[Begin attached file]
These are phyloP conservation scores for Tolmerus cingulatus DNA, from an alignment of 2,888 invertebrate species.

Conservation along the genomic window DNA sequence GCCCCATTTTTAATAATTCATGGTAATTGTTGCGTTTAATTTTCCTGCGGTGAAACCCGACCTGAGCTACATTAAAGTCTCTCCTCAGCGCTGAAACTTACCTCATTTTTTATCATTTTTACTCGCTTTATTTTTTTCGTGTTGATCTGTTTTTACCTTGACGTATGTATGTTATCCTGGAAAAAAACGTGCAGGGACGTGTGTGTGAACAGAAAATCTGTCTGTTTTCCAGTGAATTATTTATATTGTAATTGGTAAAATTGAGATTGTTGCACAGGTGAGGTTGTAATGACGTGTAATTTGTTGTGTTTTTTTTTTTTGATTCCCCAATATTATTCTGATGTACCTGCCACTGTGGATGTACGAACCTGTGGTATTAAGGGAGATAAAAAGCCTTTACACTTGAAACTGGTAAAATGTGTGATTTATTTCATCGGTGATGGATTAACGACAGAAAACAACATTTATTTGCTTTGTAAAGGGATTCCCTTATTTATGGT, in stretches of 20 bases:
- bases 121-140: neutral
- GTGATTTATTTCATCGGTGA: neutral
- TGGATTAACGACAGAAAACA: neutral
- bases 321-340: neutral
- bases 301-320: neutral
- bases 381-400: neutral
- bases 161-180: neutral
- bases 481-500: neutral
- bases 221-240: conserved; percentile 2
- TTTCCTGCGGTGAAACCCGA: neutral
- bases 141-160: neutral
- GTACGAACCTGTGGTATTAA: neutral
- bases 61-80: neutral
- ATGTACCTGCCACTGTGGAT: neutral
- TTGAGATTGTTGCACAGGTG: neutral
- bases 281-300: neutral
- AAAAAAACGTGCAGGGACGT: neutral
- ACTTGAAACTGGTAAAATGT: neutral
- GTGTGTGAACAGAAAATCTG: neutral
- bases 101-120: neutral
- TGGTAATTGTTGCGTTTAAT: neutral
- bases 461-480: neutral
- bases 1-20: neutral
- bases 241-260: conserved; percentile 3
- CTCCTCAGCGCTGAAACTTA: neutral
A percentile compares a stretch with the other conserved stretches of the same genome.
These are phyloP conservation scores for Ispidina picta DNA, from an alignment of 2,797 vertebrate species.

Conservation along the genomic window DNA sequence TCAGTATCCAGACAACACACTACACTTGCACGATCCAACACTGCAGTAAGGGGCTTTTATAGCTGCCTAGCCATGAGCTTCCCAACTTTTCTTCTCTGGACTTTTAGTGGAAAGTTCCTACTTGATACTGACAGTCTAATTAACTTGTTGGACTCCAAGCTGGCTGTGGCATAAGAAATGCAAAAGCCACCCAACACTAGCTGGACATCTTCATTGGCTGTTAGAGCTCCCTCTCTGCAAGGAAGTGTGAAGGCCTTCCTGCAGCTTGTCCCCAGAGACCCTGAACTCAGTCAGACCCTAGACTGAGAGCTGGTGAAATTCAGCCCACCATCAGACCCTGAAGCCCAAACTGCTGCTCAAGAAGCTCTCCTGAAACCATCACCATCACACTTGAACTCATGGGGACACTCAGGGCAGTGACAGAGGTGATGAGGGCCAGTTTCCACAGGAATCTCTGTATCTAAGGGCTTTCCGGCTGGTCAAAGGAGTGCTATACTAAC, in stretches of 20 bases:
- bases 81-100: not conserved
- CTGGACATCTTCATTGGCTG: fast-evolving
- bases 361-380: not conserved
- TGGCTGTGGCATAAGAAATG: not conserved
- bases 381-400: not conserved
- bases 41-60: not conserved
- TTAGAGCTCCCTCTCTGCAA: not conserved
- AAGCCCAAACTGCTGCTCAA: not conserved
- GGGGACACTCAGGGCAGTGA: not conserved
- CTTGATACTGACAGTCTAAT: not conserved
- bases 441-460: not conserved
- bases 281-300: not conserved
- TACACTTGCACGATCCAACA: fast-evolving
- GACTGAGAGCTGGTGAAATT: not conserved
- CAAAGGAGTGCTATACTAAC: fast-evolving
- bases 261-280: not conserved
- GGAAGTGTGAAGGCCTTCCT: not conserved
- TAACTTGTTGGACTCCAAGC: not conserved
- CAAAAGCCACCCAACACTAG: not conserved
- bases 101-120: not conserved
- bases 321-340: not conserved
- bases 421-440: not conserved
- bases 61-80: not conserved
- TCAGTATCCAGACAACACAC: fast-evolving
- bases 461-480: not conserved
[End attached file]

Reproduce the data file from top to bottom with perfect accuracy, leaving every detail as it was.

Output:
These are phyloP conservation scores for Tolmerus cingulatus DNA, from an alignment of 2,888 invertebrate species.

Conservation along the genomic window DNA sequence GCCCCATTTTTAATAATTCATGGTAATTGTTGCGTTTAATTTTCCTGCGGTGAAACCCGACCTGAGCTACATTAAAGTCTCTCCTCAGCGCTGAAACTTACCTCATTTTTTATCATTTTTACTCGCTTTATTTTTTTCGTGTTGATCTGTTTTTACCTTGACGTATGTATGTTATCCTGGAAAAAAACGTGCAGGGACGTGTGTGTGAACAGAAAATCTGTCTGTTTTCCAGTGAATTATTTATATTGTAATTGGTAAAATTGAGATTGTTGCACAGGTGAGGTTGTAATGACGTGTAATTTGTTGTGTTTTTTTTTTTTGATTCCCCAATATTATTCTGATGTACCTGCCACTGTGGATGTACGAACCTGTGGTATTAAGGGAGATAAAAAGCCTTTACACTTGAAACTGGTAAAATGTGTGATTTATTTCATCGGTGATGGATTAACGACAGAAAACAACATTTATTTGCTTTGTAAAGGGATTCCCTTATTTATGGT, in stretches of 20 bases:
- bases 121-140: neutral
- GTGATTTATTTCATCGGTGA: neutral
- TGGATTAACGACAGAAAACA: neutral
- bases 321-340: neutral
- bases 301-320: neutral
- bases 381-400: neutral
- bases 161-180: neutral
- bases 481-500: neutral
- bases 221-240: conserved; percentile 2
- TTTCCTGCGGTGAAACCCGA: neutral
- bases 141-160: neutral
- GTACGAACCTGTGGTATTAA: neutral
- bases 61-80: neutral
- ATGTACCTGCCACTGTGGAT: neutral
- TTGAGATTGTTGCACAGGTG: neutral
- bases 281-300: neutral
- AAAAAAACGTGCAGGGACGT: neutral
- ACTTGAAACTGGTAAAATGT: neutral
- GTGTGTGAACAGAAAATCTG: neutral
- bases 101-120: neutral
- TGGTAATTGTTGCGTTTAAT: neutral
- bases 461-480: neutral
- bases 1-20: neutral
- bases 241-260: conserved; percentile 3
- CTCCTCAGCGCTGAAACTTA: neutral
A percentile compares a stretch with the other conserved stretches of the same genome.
These are phyloP conservation scores for Ispidina picta DNA, from an alignment of 2,797 vertebrate species.

Conservation along the genomic window DNA sequence TCAGTATCCAGACAACACACTACACTTGCACGATCCAACACTGCAGTAAGGGGCTTTTATAGCTGCCTAGCCATGAGCTTCCCAACTTTTCTTCTCTGGACTTTTAGTGGAAAGTTCCTACTTGATACTGACAGTCTAATTAACTTGTTGGACTCCAAGCTGGCTGTGGCATAAGAAATGCAAAAGCCACCCAACACTAGCTGGACATCTTCATTGGCTGTTAGAGCTCCCTCTCTGCAAGGAAGTGTGAAGGCCTTCCTGCAGCTTGTCCCCAGAGACCCTGAACTCAGTCAGACCCTAGACTGAGAGCTGGTGAAATTCAGCCCACCATCAGACCCTGAAGCCCAAACTGCTGCTCAAGAAGCTCTCCTGAAACCATCACCATCACACTTGAACTCATGGGGACACTCAGGGCAGTGACAGAGGTGATGAGGGCCAGTTTCCACAGGAATCTCTGTATCTAAGGGCTTTCCGGCTGGTCAAAGGAGTGCTATACTAAC, in stretches of 20 bases:
- bases 81-100: not conserved
- CTGGACATCTTCATTGGCTG: fast-evolving
- bases 361-380: not conserved
- TGGCTGTGGCATAAGAAATG: not conserved
- bases 381-400: not conserved
- bases 41-60: not conserved
- TTAGAGCTCCCTCTCTGCAA: not conserved
- AAGCCCAAACTGCTGCTCAA: not conserved
- GGGGACACTCAGGGCAGTGA: not conserved
- CTTGATACTGACAGTCTAAT: not conserved
- bases 441-460: not conserved
- bases 281-300: not conserved
- TACACTTGCACGATCCAACA: fast-evolving
- GACTGAGAGCTGGTGAAATT: not conserved
- CAAAGGAGTGCTATACTAAC: fast-evolving
- bases 261-280: not conserved
- GGAAGTGTGAAGGCCTTCCT: not conserved
- TAACTTGTTGGACTCCAAGC: not conserved
- CAAAAGCCACCCAACACTAG: not conserved
- bases 101-120: not conserved
- bases 321-340: not conserved
- bases 421-440: not conserved
- bases 61-80: not conserved
- TCAGTATCCAGACAACACAC: fast-evolving
- bases 461-480: not conserved